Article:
Suspected arsonists target mast providing Nightingale hospital

Suspected arsonists have targeted a mobile phone mast providing network connectivity to one of the new NHS Nightingale field hospitals.

While a scientifically ignorant and deeply flawed conspiracy theory linking the deployment of 5G to the coronavirus outbreak continues to spread, police have responded to a spate of attacks on antennas across the UK.

At least 20 suspected arson attacks were reported over the Easter weekend alone, with one now confirmed to have been carried out on a mast serving the NHS Nightingale at Birmingham’s National Exhibition Centre.

With the Midlands only behind London in terms of COVID-19 cases and deaths, the 500-bed field hospital became fully operational last week and is designed to help stop existing hospitals from becoming overwhelmed.

How do you make a misinformation vaccine?
How do you make a misinformation vaccine?

Vodafone chief executive Nick Jeffrey said the “selfish actions” of “deluded conspiracy theorists” could rob coronavirus patients who are isolated from their families of a phone or video call from their hospital bed.

“It’s heart-rending enough that families cannot be there at the bedside of loved ones who are critically ill,” he said.

“It’s even more upsetting that even the small solace of a phone or video call may now be denied them because of the selfish actions of a few deluded conspiracy theorists.

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“Burning down masts means damaging important national infrastructure.

“In practice, this means families not being able to say a final goodbye to their loved ones; hard-working doctors, nurses, and police officers not being able to phone their kids, partners or parents for a comforting chat.

“Arsonists, please think about what you are doing and stop.

“Imagine if it were your mum or dad, your gran or grandad in hospital.

“Imagine not being able to see or hear them one last time. All because you’ve swallowed a dangerous lie.”

CARDIFF, UNITED KINGDOM - APRIL 04: A 5G mobile phone mast on April 04, 2020 in Cardiff, United Kingdom. There have been isolated cases of 5G phone masts being vandalised following claims online that the masts are responsible for coronavirus. The Coronavirus (COVID-19) pandemic has spread to many countries across the world, claiming over 70,000 lives and infecting over 1 million people. (Photo by Matthew Horwood/Getty Images)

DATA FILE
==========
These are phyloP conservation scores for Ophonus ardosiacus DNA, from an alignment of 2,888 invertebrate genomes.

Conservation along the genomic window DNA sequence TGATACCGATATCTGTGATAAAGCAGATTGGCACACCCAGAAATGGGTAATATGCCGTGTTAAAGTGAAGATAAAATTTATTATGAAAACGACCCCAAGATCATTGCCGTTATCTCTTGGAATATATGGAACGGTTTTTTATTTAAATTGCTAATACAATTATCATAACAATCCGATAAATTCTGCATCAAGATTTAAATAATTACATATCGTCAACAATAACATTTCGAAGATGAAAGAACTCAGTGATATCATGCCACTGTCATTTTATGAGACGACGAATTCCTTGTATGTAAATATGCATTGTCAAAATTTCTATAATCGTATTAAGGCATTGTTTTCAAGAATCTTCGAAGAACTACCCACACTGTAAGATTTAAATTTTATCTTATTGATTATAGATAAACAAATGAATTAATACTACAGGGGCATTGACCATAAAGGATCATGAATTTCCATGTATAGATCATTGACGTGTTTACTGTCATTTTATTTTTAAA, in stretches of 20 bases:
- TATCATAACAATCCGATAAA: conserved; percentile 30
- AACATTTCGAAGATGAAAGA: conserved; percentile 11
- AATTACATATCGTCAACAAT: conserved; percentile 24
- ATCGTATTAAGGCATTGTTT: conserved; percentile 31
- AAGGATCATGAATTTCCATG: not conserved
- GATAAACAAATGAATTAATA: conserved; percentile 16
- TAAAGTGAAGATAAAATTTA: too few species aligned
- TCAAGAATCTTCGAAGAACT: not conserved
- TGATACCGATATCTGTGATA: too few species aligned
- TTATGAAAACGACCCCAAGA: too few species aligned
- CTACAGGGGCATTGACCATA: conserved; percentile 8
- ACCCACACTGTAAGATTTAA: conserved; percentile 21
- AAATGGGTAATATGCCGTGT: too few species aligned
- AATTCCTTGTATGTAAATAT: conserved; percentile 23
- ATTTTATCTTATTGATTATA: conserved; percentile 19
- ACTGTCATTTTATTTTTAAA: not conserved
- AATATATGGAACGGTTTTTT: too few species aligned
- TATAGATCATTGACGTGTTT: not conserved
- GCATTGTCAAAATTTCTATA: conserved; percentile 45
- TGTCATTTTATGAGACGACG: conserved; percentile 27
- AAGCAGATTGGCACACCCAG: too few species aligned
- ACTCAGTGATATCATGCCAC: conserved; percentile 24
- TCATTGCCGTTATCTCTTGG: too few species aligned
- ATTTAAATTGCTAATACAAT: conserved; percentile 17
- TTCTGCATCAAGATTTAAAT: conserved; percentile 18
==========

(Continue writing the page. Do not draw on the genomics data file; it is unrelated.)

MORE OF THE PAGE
Image: 5G phone masts have been built across the UK

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Other recent cases of phone masts being attacked include:

  • Two men aged 19 and 18 being arrested on suspicion of arson over fire damage to a phone mast in Dagenham, which forced several homes to be evacuated as a precaution.
  • Fire destroyed a phone mast on a chimney in Huddersfield that was used by three mobile network providers, including one used by the local emergency services.
  • West Midlands Police are investigating eight separate reports of telecommunications infrastructure being vandalised or set on fire.

NHS England’s medical director has said he is “outraged and disgusted” by the conspiracy theories linking 5G to the coronavirus pandemic, calling them “the worst kind of fake news”.

Speaking at one of the government’s daily briefings last week, Stephen Powis said: “The reality is the mobile phone networks are absolutely critical to all of us, especially when we’re at home and unable to see families and friends.”

Among those to have been criticised for comments about the conspiracy theories is This Morning’s Eamonn Holmes, who said he did not accept the “mainstream media immediately slapping down” the theories.

TV watchdog Ofcom said it had received more than 400 complaints and that it was assessing the programme.

Holmes, 60, has since moved to clarify his comments, saying: “Every theory relating to such a connection has been proven to be false and we would like to emphasise that.”

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